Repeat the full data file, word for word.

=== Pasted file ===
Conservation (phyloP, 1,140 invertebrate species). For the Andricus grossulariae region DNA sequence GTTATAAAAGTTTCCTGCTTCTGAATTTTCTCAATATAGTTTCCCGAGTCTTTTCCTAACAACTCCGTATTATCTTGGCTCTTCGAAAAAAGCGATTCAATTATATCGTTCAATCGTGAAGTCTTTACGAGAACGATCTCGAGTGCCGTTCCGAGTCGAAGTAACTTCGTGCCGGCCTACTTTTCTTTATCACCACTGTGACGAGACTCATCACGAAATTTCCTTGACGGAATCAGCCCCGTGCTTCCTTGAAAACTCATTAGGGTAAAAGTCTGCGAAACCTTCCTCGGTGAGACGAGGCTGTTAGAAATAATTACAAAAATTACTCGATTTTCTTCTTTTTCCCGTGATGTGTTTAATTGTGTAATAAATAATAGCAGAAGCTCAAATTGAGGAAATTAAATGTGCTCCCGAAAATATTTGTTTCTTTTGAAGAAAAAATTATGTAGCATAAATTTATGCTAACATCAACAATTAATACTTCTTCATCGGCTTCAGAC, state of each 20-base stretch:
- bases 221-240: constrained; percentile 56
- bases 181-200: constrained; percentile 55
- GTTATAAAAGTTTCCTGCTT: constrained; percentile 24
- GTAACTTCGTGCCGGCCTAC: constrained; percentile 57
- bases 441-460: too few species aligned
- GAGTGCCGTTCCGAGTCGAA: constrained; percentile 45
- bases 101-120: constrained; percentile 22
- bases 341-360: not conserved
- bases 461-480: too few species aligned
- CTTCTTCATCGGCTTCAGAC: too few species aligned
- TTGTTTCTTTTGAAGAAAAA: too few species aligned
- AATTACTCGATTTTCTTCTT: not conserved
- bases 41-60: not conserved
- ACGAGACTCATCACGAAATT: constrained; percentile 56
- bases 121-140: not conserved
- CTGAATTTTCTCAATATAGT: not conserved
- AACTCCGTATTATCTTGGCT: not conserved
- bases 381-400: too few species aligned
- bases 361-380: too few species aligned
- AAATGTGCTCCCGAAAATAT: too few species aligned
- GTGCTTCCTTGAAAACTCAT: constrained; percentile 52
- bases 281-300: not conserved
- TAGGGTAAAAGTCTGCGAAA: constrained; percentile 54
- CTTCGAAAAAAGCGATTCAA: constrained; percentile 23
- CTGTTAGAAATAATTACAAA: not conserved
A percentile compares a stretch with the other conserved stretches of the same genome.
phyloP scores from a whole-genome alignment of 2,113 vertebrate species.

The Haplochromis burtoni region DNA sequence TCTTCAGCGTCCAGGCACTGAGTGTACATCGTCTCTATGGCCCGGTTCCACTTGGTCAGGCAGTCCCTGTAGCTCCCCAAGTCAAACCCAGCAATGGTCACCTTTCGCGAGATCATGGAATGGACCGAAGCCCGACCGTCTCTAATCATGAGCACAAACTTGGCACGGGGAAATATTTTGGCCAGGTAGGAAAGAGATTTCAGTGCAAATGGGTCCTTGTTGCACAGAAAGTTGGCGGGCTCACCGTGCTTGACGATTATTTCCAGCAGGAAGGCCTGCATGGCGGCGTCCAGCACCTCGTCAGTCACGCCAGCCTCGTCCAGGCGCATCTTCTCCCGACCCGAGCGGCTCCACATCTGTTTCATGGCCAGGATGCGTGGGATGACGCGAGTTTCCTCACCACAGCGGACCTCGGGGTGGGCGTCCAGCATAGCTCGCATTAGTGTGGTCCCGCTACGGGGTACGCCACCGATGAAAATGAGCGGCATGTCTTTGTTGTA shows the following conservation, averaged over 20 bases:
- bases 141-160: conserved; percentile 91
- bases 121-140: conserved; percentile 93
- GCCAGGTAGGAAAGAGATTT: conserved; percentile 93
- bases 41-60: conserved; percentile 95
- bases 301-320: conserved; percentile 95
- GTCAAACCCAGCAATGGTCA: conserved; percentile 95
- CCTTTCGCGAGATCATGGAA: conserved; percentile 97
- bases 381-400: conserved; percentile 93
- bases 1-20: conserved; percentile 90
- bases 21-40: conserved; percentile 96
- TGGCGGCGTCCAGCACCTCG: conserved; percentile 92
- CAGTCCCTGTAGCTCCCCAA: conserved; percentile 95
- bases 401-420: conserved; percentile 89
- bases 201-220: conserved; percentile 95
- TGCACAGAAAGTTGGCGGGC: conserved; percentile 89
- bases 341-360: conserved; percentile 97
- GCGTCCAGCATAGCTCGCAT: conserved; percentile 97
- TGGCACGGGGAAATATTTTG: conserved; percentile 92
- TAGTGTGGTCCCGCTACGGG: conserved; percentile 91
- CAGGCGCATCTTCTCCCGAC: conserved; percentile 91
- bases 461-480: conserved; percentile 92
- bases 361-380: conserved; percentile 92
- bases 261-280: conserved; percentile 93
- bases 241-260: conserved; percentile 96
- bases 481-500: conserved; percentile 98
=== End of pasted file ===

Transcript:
Conservation (phyloP, 1,140 invertebrate species). For the Andricus grossulariae region DNA sequence GTTATAAAAGTTTCCTGCTTCTGAATTTTCTCAATATAGTTTCCCGAGTCTTTTCCTAACAACTCCGTATTATCTTGGCTCTTCGAAAAAAGCGATTCAATTATATCGTTCAATCGTGAAGTCTTTACGAGAACGATCTCGAGTGCCGTTCCGAGTCGAAGTAACTTCGTGCCGGCCTACTTTTCTTTATCACCACTGTGACGAGACTCATCACGAAATTTCCTTGACGGAATCAGCCCCGTGCTTCCTTGAAAACTCATTAGGGTAAAAGTCTGCGAAACCTTCCTCGGTGAGACGAGGCTGTTAGAAATAATTACAAAAATTACTCGATTTTCTTCTTTTTCCCGTGATGTGTTTAATTGTGTAATAAATAATAGCAGAAGCTCAAATTGAGGAAATTAAATGTGCTCCCGAAAATATTTGTTTCTTTTGAAGAAAAAATTATGTAGCATAAATTTATGCTAACATCAACAATTAATACTTCTTCATCGGCTTCAGAC, state of each 20-base stretch:
- bases 221-240: constrained; percentile 56
- bases 181-200: constrained; percentile 55
- GTTATAAAAGTTTCCTGCTT: constrained; percentile 24
- GTAACTTCGTGCCGGCCTAC: constrained; percentile 57
- bases 441-460: too few species aligned
- GAGTGCCGTTCCGAGTCGAA: constrained; percentile 45
- bases 101-120: constrained; percentile 22
- bases 341-360: not conserved
- bases 461-480: too few species aligned
- CTTCTTCATCGGCTTCAGAC: too few species aligned
- TTGTTTCTTTTGAAGAAAAA: too few species aligned
- AATTACTCGATTTTCTTCTT: not conserved
- bases 41-60: not conserved
- ACGAGACTCATCACGAAATT: constrained; percentile 56
- bases 121-140: not conserved
- CTGAATTTTCTCAATATAGT: not conserved
- AACTCCGTATTATCTTGGCT: not conserved
- bases 381-400: too few species aligned
- bases 361-380: too few species aligned
- AAATGTGCTCCCGAAAATAT: too few species aligned
- GTGCTTCCTTGAAAACTCAT: constrained; percentile 52
- bases 281-300: not conserved
- TAGGGTAAAAGTCTGCGAAA: constrained; percentile 54
- CTTCGAAAAAAGCGATTCAA: constrained; percentile 23
- CTGTTAGAAATAATTACAAA: not conserved
A percentile compares a stretch with the other conserved stretches of the same genome.
phyloP scores from a whole-genome alignment of 2,113 vertebrate species.

The Haplochromis burtoni region DNA sequence TCTTCAGCGTCCAGGCACTGAGTGTACATCGTCTCTATGGCCCGGTTCCACTTGGTCAGGCAGTCCCTGTAGCTCCCCAAGTCAAACCCAGCAATGGTCACCTTTCGCGAGATCATGGAATGGACCGAAGCCCGACCGTCTCTAATCATGAGCACAAACTTGGCACGGGGAAATATTTTGGCCAGGTAGGAAAGAGATTTCAGTGCAAATGGGTCCTTGTTGCACAGAAAGTTGGCGGGCTCACCGTGCTTGACGATTATTTCCAGCAGGAAGGCCTGCATGGCGGCGTCCAGCACCTCGTCAGTCACGCCAGCCTCGTCCAGGCGCATCTTCTCCCGACCCGAGCGGCTCCACATCTGTTTCATGGCCAGGATGCGTGGGATGACGCGAGTTTCCTCACCACAGCGGACCTCGGGGTGGGCGTCCAGCATAGCTCGCATTAGTGTGGTCCCGCTACGGGGTACGCCACCGATGAAAATGAGCGGCATGTCTTTGTTGTA shows the following conservation, averaged over 20 bases:
- bases 141-160: conserved; percentile 91
- bases 121-140: conserved; percentile 93
- GCCAGGTAGGAAAGAGATTT: conserved; percentile 93
- bases 41-60: conserved; percentile 95
- bases 301-320: conserved; percentile 95
- GTCAAACCCAGCAATGGTCA: conserved; percentile 95
- CCTTTCGCGAGATCATGGAA: conserved; percentile 97
- bases 381-400: conserved; percentile 93
- bases 1-20: conserved; percentile 90
- bases 21-40: conserved; percentile 96
- TGGCGGCGTCCAGCACCTCG: conserved; percentile 92
- CAGTCCCTGTAGCTCCCCAA: conserved; percentile 95
- bases 401-420: conserved; percentile 89
- bases 201-220: conserved; percentile 95
- TGCACAGAAAGTTGGCGGGC: conserved; percentile 89
- bases 341-360: conserved; percentile 97
- GCGTCCAGCATAGCTCGCAT: conserved; percentile 97
- TGGCACGGGGAAATATTTTG: conserved; percentile 92
- TAGTGTGGTCCCGCTACGGG: conserved; percentile 91
- CAGGCGCATCTTCTCCCGAC: conserved; percentile 91
- bases 461-480: conserved; percentile 92
- bases 361-380: conserved; percentile 92
- bases 261-280: conserved; percentile 93
- bases 241-260: conserved; percentile 96
- bases 481-500: conserved; percentile 98